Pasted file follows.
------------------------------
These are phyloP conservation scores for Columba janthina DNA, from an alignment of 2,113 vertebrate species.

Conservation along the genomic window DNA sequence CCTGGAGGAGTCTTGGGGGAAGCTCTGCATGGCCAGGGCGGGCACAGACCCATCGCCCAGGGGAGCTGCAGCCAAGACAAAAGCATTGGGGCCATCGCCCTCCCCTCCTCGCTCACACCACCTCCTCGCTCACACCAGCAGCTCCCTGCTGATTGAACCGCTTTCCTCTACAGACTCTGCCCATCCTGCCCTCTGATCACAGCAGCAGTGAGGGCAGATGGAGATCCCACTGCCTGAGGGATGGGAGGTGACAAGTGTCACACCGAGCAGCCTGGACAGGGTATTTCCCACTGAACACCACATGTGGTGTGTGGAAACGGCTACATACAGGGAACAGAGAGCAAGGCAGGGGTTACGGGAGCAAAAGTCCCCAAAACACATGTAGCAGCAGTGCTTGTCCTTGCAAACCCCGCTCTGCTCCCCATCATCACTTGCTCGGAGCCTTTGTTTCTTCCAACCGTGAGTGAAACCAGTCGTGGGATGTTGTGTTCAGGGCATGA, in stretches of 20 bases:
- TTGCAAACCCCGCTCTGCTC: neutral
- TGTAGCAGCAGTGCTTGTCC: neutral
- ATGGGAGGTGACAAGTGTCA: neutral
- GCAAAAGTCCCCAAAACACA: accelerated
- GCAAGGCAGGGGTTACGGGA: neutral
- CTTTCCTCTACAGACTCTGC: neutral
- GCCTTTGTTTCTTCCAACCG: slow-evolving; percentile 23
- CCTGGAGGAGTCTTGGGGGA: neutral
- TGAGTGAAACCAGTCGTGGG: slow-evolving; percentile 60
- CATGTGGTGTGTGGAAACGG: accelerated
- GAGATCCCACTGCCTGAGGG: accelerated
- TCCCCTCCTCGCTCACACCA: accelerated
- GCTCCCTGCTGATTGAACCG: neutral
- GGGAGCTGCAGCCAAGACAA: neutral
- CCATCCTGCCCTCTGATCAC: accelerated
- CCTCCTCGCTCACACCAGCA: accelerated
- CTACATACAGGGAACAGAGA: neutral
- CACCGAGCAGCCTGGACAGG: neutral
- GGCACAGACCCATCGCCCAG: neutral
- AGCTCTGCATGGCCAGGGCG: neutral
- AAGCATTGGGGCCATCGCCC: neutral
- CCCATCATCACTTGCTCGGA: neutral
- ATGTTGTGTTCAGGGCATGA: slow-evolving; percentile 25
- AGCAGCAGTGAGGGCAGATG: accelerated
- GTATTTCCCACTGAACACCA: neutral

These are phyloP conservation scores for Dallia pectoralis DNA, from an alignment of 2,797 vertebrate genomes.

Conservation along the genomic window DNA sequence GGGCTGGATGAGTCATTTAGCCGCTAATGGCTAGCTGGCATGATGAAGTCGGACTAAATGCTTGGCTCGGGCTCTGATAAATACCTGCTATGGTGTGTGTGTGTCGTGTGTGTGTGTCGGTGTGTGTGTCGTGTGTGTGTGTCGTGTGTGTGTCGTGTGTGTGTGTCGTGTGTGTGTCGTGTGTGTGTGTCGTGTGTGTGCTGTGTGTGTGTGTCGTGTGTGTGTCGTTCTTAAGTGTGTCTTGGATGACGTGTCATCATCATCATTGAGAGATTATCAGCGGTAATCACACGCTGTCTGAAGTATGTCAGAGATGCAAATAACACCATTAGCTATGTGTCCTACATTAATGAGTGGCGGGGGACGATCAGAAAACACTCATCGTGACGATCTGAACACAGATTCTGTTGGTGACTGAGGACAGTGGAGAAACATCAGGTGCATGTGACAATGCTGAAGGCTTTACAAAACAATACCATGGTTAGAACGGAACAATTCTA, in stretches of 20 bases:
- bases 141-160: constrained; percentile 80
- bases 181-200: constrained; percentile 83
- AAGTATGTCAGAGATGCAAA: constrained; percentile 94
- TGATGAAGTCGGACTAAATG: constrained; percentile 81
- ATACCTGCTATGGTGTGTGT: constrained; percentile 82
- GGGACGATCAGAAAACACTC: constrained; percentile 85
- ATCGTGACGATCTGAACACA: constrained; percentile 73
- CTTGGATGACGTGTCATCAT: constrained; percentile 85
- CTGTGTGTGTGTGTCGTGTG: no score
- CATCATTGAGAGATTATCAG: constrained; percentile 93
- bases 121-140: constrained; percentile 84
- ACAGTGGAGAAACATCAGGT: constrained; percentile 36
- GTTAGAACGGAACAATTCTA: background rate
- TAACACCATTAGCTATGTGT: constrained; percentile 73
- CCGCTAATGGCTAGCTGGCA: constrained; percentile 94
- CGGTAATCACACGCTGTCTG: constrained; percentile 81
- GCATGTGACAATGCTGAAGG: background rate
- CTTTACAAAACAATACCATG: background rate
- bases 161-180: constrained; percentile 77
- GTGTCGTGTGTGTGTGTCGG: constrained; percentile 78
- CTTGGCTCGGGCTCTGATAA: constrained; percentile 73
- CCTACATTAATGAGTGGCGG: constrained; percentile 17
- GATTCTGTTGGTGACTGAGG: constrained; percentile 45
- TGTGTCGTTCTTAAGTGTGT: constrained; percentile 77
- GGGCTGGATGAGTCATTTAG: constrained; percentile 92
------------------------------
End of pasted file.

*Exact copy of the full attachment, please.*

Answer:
These are phyloP conservation scores for Columba janthina DNA, from an alignment of 2,113 vertebrate species.

Conservation along the genomic window DNA sequence CCTGGAGGAGTCTTGGGGGAAGCTCTGCATGGCCAGGGCGGGCACAGACCCATCGCCCAGGGGAGCTGCAGCCAAGACAAAAGCATTGGGGCCATCGCCCTCCCCTCCTCGCTCACACCACCTCCTCGCTCACACCAGCAGCTCCCTGCTGATTGAACCGCTTTCCTCTACAGACTCTGCCCATCCTGCCCTCTGATCACAGCAGCAGTGAGGGCAGATGGAGATCCCACTGCCTGAGGGATGGGAGGTGACAAGTGTCACACCGAGCAGCCTGGACAGGGTATTTCCCACTGAACACCACATGTGGTGTGTGGAAACGGCTACATACAGGGAACAGAGAGCAAGGCAGGGGTTACGGGAGCAAAAGTCCCCAAAACACATGTAGCAGCAGTGCTTGTCCTTGCAAACCCCGCTCTGCTCCCCATCATCACTTGCTCGGAGCCTTTGTTTCTTCCAACCGTGAGTGAAACCAGTCGTGGGATGTTGTGTTCAGGGCATGA, in stretches of 20 bases:
- TTGCAAACCCCGCTCTGCTC: neutral
- TGTAGCAGCAGTGCTTGTCC: neutral
- ATGGGAGGTGACAAGTGTCA: neutral
- GCAAAAGTCCCCAAAACACA: accelerated
- GCAAGGCAGGGGTTACGGGA: neutral
- CTTTCCTCTACAGACTCTGC: neutral
- GCCTTTGTTTCTTCCAACCG: slow-evolving; percentile 23
- CCTGGAGGAGTCTTGGGGGA: neutral
- TGAGTGAAACCAGTCGTGGG: slow-evolving; percentile 60
- CATGTGGTGTGTGGAAACGG: accelerated
- GAGATCCCACTGCCTGAGGG: accelerated
- TCCCCTCCTCGCTCACACCA: accelerated
- GCTCCCTGCTGATTGAACCG: neutral
- GGGAGCTGCAGCCAAGACAA: neutral
- CCATCCTGCCCTCTGATCAC: accelerated
- CCTCCTCGCTCACACCAGCA: accelerated
- CTACATACAGGGAACAGAGA: neutral
- CACCGAGCAGCCTGGACAGG: neutral
- GGCACAGACCCATCGCCCAG: neutral
- AGCTCTGCATGGCCAGGGCG: neutral
- AAGCATTGGGGCCATCGCCC: neutral
- CCCATCATCACTTGCTCGGA: neutral
- ATGTTGTGTTCAGGGCATGA: slow-evolving; percentile 25
- AGCAGCAGTGAGGGCAGATG: accelerated
- GTATTTCCCACTGAACACCA: neutral

These are phyloP conservation scores for Dallia pectoralis DNA, from an alignment of 2,797 vertebrate genomes.

Conservation along the genomic window DNA sequence GGGCTGGATGAGTCATTTAGCCGCTAATGGCTAGCTGGCATGATGAAGTCGGACTAAATGCTTGGCTCGGGCTCTGATAAATACCTGCTATGGTGTGTGTGTGTCGTGTGTGTGTGTCGGTGTGTGTGTCGTGTGTGTGTGTCGTGTGTGTGTCGTGTGTGTGTGTCGTGTGTGTGTCGTGTGTGTGTGTCGTGTGTGTGCTGTGTGTGTGTGTCGTGTGTGTGTCGTTCTTAAGTGTGTCTTGGATGACGTGTCATCATCATCATTGAGAGATTATCAGCGGTAATCACACGCTGTCTGAAGTATGTCAGAGATGCAAATAACACCATTAGCTATGTGTCCTACATTAATGAGTGGCGGGGGACGATCAGAAAACACTCATCGTGACGATCTGAACACAGATTCTGTTGGTGACTGAGGACAGTGGAGAAACATCAGGTGCATGTGACAATGCTGAAGGCTTTACAAAACAATACCATGGTTAGAACGGAACAATTCTA, in stretches of 20 bases:
- bases 141-160: constrained; percentile 80
- bases 181-200: constrained; percentile 83
- AAGTATGTCAGAGATGCAAA: constrained; percentile 94
- TGATGAAGTCGGACTAAATG: constrained; percentile 81
- ATACCTGCTATGGTGTGTGT: constrained; percentile 82
- GGGACGATCAGAAAACACTC: constrained; percentile 85
- ATCGTGACGATCTGAACACA: constrained; percentile 73
- CTTGGATGACGTGTCATCAT: constrained; percentile 85
- CTGTGTGTGTGTGTCGTGTG: no score
- CATCATTGAGAGATTATCAG: constrained; percentile 93
- bases 121-140: constrained; percentile 84
- ACAGTGGAGAAACATCAGGT: constrained; percentile 36
- GTTAGAACGGAACAATTCTA: background rate
- TAACACCATTAGCTATGTGT: constrained; percentile 73
- CCGCTAATGGCTAGCTGGCA: constrained; percentile 94
- CGGTAATCACACGCTGTCTG: constrained; percentile 81
- GCATGTGACAATGCTGAAGG: background rate
- CTTTACAAAACAATACCATG: background rate
- bases 161-180: constrained; percentile 77
- GTGTCGTGTGTGTGTGTCGG: constrained; percentile 78
- CTTGGCTCGGGCTCTGATAA: constrained; percentile 73
- CCTACATTAATGAGTGGCGG: constrained; percentile 17
- GATTCTGTTGGTGACTGAGG: constrained; percentile 45
- TGTGTCGTTCTTAAGTGTGT: constrained; percentile 77
- GGGCTGGATGAGTCATTTAG: constrained; percentile 92